Monday, December 15, 2014

Autoimmune diseases linked to gluten sensitivity

Many autoimmune diseases can be linked to gluten: Addison's, Graves', Lupus, myasthenia gravis, polymyalgia rheumatica, scleroderma, vitiligo, ulcerative colitis. If you have myasthenia gravis, you need to know about gluten grains.

A sensitivity to gluten has been found to be the cause of many health problems and even the primary cause for diseases. We have known for years about celiac disease, a genetic disease caused by gluten grains which damage the lining of the small intestine sometimes resulting in
chronic malnutrition.

Emerging science has indicated that gluten grains (wheat, rye, barley, spelt, kamut, triticale, oats) is associated with or can directly cause a myriad of other problems that affect the entire body besides the intestinal tract. This is referred to as called gluten sensitivity - an allergic reaction to most grains which can cause a host of health problems.

With gluten sensitivity, an immune reaction occurs in individuals who have specific genes that match gluten to a signature of a toxic foreign protein. It is further possible that these certain genes can lead to severe immune responses to foods (dairy as an example) and to the environment. This effect can lead  to reactions throughout the body, causing autoimmune disease. Published research has shown that  as many as 30% of all Americans are probably gluten sensitive. What's even more surprising is that 1 in 225 may have a severe form of the sensitivity that causes the intestinal disease celiac sprue.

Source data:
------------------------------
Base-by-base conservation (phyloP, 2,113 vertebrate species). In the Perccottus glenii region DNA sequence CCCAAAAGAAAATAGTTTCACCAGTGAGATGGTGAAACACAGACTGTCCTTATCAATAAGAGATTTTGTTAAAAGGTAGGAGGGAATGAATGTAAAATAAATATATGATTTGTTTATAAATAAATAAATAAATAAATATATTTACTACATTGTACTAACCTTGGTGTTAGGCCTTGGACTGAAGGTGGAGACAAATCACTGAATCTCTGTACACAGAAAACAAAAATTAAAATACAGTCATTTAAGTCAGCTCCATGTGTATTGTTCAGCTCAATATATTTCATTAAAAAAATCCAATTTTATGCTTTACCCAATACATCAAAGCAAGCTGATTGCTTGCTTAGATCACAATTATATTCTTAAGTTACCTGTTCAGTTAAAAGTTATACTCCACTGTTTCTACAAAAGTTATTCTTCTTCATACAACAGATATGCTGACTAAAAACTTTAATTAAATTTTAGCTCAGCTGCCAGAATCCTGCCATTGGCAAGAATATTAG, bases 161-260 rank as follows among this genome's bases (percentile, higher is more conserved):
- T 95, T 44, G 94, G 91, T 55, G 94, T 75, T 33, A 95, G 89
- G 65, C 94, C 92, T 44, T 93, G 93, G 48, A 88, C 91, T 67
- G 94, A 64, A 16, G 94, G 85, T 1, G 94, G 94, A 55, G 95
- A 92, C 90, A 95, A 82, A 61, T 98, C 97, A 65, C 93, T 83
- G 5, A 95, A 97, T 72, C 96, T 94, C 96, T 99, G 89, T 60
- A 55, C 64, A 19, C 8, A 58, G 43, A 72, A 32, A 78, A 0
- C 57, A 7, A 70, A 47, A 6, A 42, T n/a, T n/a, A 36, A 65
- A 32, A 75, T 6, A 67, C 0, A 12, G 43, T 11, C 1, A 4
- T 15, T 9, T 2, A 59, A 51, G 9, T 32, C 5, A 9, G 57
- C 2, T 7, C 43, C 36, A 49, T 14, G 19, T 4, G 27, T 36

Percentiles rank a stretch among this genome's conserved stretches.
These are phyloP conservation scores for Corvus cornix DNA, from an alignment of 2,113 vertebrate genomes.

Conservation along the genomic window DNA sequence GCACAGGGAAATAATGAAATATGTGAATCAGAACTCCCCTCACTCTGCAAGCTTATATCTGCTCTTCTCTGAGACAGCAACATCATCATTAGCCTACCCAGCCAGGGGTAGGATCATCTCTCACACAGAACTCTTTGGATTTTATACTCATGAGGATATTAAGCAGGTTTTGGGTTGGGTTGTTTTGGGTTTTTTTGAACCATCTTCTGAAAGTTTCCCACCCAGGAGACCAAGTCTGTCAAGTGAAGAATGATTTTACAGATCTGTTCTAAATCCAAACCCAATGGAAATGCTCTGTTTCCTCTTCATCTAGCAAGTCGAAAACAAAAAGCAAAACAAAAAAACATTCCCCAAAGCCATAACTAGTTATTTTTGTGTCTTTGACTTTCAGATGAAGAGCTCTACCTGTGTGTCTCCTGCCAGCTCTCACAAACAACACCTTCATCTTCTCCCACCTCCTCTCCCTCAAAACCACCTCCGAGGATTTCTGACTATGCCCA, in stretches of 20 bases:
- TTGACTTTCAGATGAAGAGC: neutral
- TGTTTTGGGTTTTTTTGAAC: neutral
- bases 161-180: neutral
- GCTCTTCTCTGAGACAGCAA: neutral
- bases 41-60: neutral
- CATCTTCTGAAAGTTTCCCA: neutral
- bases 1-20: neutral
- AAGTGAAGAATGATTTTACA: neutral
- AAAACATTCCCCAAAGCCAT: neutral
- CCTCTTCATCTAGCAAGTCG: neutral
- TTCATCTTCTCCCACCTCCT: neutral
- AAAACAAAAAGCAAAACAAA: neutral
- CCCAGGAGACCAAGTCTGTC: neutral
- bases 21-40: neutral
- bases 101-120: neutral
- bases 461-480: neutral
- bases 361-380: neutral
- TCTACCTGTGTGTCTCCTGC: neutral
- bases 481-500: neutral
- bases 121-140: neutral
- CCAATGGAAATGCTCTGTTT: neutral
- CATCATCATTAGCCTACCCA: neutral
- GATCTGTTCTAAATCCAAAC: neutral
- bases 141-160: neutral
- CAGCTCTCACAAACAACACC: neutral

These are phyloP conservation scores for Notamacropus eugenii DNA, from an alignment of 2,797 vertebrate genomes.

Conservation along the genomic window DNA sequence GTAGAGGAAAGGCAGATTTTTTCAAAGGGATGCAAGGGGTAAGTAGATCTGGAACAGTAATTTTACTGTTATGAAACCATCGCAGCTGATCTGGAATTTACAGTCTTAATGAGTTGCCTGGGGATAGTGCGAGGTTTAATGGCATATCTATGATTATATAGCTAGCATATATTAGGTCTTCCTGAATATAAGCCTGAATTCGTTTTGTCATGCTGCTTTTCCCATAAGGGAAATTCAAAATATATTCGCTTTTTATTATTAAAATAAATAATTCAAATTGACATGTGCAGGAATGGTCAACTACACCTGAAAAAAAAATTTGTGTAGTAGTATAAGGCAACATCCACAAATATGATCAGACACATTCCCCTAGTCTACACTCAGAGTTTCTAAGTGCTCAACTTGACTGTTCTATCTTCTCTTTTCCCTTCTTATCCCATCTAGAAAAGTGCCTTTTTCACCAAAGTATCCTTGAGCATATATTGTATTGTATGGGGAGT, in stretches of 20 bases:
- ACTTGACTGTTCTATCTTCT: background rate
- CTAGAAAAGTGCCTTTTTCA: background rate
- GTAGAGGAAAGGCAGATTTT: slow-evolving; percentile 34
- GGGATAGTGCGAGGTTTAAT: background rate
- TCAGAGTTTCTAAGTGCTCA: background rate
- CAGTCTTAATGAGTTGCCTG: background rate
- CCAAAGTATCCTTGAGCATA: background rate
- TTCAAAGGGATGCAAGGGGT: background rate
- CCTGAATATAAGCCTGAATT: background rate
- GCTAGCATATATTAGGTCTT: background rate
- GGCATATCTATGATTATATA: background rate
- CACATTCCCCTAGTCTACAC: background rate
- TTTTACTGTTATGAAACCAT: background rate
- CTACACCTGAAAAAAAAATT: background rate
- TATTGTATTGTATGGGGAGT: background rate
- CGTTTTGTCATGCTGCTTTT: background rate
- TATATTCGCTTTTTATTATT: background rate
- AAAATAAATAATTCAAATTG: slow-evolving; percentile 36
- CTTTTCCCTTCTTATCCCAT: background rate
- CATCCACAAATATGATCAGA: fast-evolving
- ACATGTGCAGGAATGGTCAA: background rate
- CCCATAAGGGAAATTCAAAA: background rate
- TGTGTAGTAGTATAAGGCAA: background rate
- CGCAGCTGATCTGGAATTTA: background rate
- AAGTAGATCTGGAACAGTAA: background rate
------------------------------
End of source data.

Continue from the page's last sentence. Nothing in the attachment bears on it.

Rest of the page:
Here are some symptoms of gluten sensitivity - abdominal bloating, pain, diarrhea, constipation, gas, nausea, acid reflux, heartburn, fatigue, joint pains, mouth ulcers, bone pain, abnormal menses, infertility.

Other diseases besides myasthenia gravis and several symptoms include: alopecia, autoimmune thyroiditis, rheumatioid arthritis, schizophrenia, depression, chronic fatigue, recurrent urinary tract infection, failure to thrive in children... Grains and starches that are tolerated by gluten sensitive people: buckwheat, rice, corn, potato, tapioca, beans, soy, arrowroot, amaranth, quinoa, millet, tef, nut flours. A stool test or a saliva test from a specialty lab is a good way to detect gluten sensitivity and celiac sprue.

Source: Dr. Boyle Cole

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